This is an honest point of view of the work capacity of the team. That way we can prioritize everything we do and standardize the production process.
The very first list of the board contains our key metrics: the 3/4 KPIs that really matter for us. This is for the team to always keep an eye on them. That’s a source of motivation!
We review these every month to understand where we are and decide where do we go.
This is also an opportunity to celebrate successes together, because that’s good for morale!
This list is mostly an utility: it contains cards that are templates which save our time.
Actually, we don’t really use “card templates” as we want to keep the card creation process simple to anyone that may have an idea. As anyone can create a card, it’d be utopian to imagine they’d duplicate the appropriate card whenever it happens, because it’s not intuitive at all.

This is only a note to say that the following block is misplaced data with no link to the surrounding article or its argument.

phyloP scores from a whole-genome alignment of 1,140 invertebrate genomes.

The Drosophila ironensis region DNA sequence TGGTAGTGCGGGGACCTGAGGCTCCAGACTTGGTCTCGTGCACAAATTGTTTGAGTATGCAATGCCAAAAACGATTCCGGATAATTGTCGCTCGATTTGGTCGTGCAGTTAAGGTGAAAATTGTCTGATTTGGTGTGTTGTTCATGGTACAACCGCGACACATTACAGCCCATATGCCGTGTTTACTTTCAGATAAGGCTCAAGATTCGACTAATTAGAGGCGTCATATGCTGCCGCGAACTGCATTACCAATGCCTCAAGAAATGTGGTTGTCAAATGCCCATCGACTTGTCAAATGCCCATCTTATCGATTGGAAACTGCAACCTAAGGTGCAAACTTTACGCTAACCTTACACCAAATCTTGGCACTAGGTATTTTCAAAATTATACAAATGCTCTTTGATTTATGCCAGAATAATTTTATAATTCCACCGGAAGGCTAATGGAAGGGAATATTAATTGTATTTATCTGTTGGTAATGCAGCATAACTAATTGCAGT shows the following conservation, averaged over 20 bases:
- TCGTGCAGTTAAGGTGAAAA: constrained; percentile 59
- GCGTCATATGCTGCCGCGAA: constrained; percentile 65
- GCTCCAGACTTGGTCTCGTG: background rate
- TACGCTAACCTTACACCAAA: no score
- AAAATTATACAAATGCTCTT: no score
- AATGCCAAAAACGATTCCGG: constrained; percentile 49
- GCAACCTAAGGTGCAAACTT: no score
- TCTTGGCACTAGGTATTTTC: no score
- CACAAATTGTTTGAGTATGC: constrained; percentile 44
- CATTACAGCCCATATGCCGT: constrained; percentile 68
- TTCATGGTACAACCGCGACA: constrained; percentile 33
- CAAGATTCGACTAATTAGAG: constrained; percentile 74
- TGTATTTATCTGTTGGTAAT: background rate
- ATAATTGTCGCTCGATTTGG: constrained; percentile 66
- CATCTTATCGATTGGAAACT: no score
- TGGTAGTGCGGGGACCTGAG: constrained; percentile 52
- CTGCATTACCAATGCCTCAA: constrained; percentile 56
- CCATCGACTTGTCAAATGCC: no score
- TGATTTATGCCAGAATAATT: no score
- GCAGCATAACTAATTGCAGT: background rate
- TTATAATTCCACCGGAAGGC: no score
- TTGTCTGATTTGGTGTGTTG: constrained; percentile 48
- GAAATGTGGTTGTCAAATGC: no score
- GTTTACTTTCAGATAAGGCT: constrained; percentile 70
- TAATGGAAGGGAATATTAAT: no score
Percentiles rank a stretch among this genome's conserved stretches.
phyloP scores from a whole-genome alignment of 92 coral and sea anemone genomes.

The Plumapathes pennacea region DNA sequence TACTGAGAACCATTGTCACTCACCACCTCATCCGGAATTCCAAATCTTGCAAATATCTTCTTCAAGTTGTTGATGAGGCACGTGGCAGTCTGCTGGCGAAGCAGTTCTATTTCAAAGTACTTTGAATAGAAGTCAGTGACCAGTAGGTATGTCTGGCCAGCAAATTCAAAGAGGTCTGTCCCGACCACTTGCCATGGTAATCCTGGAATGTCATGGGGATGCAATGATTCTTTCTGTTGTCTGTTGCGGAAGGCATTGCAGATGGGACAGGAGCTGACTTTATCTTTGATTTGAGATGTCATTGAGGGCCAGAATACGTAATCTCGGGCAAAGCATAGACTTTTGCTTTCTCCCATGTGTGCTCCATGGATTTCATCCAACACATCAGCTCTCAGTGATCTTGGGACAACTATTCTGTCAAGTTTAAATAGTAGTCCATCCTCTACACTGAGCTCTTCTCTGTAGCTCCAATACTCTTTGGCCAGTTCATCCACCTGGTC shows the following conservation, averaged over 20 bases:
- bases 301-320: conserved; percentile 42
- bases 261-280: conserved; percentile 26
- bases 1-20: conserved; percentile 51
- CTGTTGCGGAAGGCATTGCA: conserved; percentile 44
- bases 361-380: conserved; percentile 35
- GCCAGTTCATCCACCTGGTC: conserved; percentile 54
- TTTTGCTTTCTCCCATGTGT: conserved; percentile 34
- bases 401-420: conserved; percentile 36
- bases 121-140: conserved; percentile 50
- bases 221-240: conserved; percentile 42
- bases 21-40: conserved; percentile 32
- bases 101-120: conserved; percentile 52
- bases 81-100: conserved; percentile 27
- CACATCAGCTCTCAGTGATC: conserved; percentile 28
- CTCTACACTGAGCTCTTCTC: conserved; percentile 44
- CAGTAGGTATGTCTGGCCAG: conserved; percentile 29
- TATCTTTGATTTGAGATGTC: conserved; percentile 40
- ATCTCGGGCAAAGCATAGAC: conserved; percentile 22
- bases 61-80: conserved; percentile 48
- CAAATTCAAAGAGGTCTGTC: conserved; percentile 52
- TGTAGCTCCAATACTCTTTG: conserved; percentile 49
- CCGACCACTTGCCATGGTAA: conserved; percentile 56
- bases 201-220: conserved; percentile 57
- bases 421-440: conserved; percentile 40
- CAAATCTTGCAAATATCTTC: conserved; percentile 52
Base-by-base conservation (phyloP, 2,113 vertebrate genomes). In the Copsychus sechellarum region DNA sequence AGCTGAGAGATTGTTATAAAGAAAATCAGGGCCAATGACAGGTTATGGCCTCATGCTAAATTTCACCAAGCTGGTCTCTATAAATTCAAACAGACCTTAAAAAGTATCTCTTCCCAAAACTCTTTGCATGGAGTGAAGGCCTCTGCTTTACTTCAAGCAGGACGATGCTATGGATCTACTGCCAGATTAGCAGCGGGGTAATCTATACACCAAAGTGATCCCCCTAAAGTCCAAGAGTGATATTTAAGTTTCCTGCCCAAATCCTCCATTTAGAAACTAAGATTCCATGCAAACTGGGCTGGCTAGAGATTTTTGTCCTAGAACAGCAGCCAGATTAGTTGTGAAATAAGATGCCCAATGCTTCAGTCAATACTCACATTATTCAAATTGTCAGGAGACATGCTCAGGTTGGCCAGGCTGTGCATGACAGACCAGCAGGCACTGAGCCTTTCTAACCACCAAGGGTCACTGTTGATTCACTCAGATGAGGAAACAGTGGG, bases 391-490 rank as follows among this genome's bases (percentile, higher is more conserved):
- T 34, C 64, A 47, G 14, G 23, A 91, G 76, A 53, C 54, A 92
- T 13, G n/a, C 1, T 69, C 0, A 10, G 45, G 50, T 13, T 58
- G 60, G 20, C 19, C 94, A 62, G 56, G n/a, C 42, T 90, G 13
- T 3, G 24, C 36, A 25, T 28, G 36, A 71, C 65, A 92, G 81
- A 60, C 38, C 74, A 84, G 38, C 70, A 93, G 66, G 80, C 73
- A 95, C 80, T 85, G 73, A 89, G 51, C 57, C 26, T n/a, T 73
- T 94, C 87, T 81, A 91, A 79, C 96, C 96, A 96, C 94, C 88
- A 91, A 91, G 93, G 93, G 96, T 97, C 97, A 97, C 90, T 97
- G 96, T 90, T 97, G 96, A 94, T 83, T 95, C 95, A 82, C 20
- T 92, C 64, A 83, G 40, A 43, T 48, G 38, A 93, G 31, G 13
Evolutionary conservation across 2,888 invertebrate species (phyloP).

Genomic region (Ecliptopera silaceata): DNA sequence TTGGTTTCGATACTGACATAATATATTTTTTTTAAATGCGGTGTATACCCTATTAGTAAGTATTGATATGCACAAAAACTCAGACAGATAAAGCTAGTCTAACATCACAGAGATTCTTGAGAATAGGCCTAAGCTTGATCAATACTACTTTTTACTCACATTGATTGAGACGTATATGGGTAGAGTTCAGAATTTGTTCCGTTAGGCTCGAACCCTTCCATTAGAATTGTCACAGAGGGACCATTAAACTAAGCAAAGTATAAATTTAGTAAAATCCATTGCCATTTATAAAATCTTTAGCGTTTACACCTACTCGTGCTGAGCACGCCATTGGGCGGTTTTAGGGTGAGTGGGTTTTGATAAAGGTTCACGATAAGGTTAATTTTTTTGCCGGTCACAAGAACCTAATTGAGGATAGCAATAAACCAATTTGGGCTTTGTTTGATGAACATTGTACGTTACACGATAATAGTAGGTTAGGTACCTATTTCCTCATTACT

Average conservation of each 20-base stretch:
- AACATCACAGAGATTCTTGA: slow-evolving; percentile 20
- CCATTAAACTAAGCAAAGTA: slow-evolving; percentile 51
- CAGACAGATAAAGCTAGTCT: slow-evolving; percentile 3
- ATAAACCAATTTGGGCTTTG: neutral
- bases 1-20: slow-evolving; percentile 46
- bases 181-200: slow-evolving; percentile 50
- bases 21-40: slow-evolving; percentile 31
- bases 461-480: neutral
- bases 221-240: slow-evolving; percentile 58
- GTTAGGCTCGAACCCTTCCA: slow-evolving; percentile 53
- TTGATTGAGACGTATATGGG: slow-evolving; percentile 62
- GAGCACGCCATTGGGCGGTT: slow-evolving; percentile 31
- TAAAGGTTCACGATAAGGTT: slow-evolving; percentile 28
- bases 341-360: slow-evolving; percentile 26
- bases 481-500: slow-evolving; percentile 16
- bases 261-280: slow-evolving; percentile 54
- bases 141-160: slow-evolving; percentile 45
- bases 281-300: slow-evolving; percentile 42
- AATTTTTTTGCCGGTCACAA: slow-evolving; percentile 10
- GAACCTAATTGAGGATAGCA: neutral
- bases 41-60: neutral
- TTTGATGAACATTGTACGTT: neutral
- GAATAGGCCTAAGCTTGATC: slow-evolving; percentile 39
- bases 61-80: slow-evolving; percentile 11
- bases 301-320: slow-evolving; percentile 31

However, we use these cards to hold checklists templates.
Indeed, Kanban advocates to “make process policies explicit”: anyone should be able to know whether or not a card is ready to move to the next step of the flow. This is why the team has agreed on − and make evolve − exit policies for each step of the production flow. And the best way we found to make it work with Trello is using checklists!
Thus, when we’re done with some card, we know that we have to create the exit checklist. Which is made easy with templates:
Our trick to quickly retrieve your checklists templates is to name your card to have it appear at the top of the list.
(Template) prefix is perfect for that.
How to handle the “Backlog” is certainly what took us the most time to figure out: where should we put ideas, incoming TODOs, without it becomes a heavy mess to deal with?
We tested a lot of alternatives, including using a “Planning” board just like UserVoice did. But what really worked for us was to include a “Backlog” list, directly in the production board.
Cards in this list are prioritized, which means the team will treat the card which is on the top as soon as possible. That way we can re-prioritize cards until the very last moment.